Starting a family has less influence than before on the pursuit of an academic career for researchers
The German language has a term to describe mothers who go back to their career, after having children: Rabenmutter (raven mother). Indeed, until very recently, it was far from being socially acceptable for women–be it scientists or in other professions–to go back to work after having children. Previous studies have suggested that women, in particular, tend to drop out of the academic system after they have started a family, as they devote their time to taking care of children.
So what makes young researchers stay in research after they start a family? The German Centre for Higher Education Research and Science Studies (DZHW) has recently published the results of a survey performed among 4,900 doctoral and postdoctoral students – both men and women, with and without children–exploring this question. Their objective was to identify what determines professional and family-related aspirations among the researchers surveyed.
Finger on the pulse
The majority of respondents to the survey is currently working on their PhD thesis. Men and women are represented equally in the sample. The average age of respondents is 34 years old, and most have not started a family yet. The survey showed that male postdocs work full-time far more often than their female colleagues; particularly when those men have children. By contrast, women, who balance family and career, usually work part-time.
The survey found that more and more women – and men – do not wish to put their family goals on hold because of their career. The reverse is also true: young female researchers – and exceptionally female postdocs – who have already started a family want to stay in academia to follow their career ambitions. They know what it takes to balance the high demands of work and family life. But they are willing to accept this challenge.
The survey also highlights that not only women, but also men, are confronted with personal and other challenges, related to the way they organise their life. They have to balance their personal drive with the structural pressure to gain better qualification and climb up the research ladder, while also having children and living in a partnership.
Recipe for balanced life
The researchers who took part in the survey point to several factors as influencing their decision to pursue their career after having children. These include self-determined working hours and a flexible workplace as well as the existence of a long-term professional perspective. Young researchers with children also rely on their partner’s commitment for a shared parenthood to be able to pursue their own integration in the scientific community and to take the next career step.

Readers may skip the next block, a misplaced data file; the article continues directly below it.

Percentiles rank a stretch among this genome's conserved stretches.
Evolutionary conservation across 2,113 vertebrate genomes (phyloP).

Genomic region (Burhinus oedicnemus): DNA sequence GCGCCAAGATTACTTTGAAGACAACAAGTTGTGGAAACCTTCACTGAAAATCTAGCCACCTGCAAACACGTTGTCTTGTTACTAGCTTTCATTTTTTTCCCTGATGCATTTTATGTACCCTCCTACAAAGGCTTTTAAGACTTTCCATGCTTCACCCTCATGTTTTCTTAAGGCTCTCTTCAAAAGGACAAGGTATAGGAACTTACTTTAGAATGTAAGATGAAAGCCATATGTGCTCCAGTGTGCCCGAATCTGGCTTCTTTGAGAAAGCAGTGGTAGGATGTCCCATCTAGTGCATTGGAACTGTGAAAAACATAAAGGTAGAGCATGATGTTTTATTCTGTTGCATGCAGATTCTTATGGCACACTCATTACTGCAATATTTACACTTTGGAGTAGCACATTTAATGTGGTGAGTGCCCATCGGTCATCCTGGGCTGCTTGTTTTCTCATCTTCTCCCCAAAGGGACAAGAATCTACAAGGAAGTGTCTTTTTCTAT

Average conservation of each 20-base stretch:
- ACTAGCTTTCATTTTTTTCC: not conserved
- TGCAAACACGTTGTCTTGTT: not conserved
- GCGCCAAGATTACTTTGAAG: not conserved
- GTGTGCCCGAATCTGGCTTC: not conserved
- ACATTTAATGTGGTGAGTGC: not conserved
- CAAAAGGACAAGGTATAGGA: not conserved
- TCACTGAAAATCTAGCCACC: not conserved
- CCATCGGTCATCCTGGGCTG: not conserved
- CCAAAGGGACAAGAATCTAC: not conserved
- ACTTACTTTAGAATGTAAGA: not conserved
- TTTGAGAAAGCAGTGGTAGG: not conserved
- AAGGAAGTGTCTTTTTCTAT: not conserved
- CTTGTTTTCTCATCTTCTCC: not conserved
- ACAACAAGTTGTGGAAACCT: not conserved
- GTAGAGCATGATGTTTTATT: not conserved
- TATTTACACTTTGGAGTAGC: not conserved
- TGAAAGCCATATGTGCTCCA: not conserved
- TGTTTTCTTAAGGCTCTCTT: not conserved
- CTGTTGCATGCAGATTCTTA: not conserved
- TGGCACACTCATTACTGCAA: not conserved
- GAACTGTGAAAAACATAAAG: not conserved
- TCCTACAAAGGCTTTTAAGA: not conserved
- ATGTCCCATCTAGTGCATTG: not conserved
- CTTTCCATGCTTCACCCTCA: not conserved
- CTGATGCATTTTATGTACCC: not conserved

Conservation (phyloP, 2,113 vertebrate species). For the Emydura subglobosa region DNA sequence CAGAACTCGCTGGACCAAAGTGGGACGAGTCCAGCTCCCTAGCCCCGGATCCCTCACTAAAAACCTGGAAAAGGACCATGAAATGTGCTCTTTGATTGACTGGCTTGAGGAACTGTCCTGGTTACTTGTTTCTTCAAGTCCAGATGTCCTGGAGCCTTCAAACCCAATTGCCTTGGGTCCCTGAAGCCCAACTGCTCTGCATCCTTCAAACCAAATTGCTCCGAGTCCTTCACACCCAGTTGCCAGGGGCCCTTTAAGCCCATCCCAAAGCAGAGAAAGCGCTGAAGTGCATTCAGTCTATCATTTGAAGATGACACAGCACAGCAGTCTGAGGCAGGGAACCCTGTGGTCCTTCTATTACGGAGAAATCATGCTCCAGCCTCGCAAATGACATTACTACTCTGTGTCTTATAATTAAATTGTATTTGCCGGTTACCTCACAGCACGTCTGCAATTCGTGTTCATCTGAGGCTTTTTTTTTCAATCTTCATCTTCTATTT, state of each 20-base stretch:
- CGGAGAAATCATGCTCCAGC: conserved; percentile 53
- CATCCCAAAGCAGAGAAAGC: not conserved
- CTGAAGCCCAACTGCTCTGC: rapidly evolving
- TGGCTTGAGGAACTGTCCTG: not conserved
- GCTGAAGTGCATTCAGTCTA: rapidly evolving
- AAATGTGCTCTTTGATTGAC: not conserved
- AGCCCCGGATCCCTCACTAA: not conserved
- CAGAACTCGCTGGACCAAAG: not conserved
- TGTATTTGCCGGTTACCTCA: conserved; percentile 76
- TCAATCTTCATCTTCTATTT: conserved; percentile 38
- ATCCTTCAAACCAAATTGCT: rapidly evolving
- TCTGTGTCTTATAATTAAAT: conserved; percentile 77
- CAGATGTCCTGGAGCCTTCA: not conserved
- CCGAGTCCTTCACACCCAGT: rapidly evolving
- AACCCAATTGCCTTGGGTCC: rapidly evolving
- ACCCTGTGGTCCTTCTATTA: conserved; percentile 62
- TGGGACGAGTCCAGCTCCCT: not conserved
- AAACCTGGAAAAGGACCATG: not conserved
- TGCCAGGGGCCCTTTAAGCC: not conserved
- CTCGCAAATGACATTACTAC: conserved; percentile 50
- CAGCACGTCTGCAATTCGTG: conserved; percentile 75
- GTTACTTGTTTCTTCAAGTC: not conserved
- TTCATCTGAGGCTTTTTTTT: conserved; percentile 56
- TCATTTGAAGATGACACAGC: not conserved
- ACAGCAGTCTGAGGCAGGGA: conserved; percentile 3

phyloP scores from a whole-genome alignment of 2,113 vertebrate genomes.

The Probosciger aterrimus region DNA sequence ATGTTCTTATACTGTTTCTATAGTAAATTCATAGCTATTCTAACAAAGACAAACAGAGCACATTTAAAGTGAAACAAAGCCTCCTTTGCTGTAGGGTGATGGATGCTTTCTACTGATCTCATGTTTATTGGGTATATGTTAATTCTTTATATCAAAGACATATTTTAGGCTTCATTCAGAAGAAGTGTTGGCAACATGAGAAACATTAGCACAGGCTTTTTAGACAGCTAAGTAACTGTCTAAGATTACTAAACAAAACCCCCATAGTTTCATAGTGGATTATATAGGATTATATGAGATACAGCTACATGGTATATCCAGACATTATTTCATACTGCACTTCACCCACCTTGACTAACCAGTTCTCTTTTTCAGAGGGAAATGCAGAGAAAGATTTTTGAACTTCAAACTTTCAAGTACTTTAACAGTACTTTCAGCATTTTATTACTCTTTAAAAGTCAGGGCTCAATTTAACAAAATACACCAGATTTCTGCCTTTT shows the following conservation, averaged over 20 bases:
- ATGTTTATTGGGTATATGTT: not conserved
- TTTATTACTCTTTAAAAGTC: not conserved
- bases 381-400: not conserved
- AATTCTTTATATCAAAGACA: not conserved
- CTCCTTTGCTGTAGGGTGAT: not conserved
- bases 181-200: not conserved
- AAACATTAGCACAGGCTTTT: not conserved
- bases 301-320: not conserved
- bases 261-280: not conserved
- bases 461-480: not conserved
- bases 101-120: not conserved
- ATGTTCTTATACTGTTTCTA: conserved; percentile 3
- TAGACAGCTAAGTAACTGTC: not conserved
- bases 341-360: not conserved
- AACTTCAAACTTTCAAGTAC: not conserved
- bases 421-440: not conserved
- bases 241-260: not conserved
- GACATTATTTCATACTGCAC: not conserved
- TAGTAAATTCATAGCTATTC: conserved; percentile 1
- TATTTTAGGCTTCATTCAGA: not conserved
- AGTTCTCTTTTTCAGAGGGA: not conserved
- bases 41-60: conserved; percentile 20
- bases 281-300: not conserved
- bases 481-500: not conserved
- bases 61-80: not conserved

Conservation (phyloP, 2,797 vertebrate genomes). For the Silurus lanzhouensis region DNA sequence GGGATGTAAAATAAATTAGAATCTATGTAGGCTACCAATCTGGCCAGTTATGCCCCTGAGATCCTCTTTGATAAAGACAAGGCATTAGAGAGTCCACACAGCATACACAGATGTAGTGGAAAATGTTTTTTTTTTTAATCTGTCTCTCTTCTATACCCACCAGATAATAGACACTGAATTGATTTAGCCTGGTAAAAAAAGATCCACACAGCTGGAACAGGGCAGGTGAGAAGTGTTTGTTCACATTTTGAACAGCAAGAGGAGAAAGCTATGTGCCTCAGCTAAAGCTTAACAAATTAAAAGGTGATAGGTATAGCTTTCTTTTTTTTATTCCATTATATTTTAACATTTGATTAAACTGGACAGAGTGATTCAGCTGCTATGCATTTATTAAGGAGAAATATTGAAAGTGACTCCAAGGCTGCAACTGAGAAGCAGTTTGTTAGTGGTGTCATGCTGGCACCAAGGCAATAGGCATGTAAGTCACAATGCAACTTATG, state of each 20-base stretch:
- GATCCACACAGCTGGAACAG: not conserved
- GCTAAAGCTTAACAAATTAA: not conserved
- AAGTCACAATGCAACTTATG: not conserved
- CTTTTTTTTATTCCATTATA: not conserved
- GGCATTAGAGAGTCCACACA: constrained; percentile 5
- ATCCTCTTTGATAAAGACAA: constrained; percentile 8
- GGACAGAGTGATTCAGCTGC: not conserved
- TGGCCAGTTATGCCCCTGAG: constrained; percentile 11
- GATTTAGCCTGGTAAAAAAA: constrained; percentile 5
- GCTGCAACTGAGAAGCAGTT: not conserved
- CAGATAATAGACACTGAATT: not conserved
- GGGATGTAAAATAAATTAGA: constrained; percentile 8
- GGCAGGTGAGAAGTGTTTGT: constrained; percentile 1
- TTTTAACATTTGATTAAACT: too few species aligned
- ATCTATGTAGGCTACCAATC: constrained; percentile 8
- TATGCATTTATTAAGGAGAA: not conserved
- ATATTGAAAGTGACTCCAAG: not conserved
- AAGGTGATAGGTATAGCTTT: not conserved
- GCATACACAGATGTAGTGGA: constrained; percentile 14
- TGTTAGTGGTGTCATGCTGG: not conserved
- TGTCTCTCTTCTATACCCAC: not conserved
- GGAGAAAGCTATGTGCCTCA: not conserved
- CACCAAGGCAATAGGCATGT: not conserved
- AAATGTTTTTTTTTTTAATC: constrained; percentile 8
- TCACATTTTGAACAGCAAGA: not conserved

Parenthood is a factor that appears to have a smaller influence on whether to pursue an academic career than expected. Of much higher significance is whether young researchers believe in their own potential and abilities. Thus, it is not surprising that more and more young researchers support the idea that having children will not automatically end their academic career. The survey results also point to a new type of positive parenthood among young researchers that actively promotes the recognition of family and care work alongside a dedicated academic career.
As long as the academic career path–towards a professorship–with its high degree of temporary employment remains as uncertain as it is today, most young researchers will continue to leave academia – whether they have children or not. While differences in the employment levels between men and women seem to persist, the goals of both genders appear to be shifting towards a common goal centred around a better work/life balance. Parents, between them, seem to have taken on the challenge of creating a family-friendlier academic system.
Although most universities have implemented some sort of family-friendly policies, the success of those policies to date is insufficient. Nor does it meet actual needs. The conditions in the workplace are unlikely to change for those raising a family in parallel until administrators and senior staff have a crucial change of attitude; especially male professors and female professors without children. As it is quite unlikely that those groups will profoundly change their ideas about family and career, a fundamental shift in attitude can only be achieved in the long run when the next generation academics comes through the ranks.
Both authors are researchers at the German Centre for Higher Education Research and Science Studies (DZHW) in Hanover, Germany.
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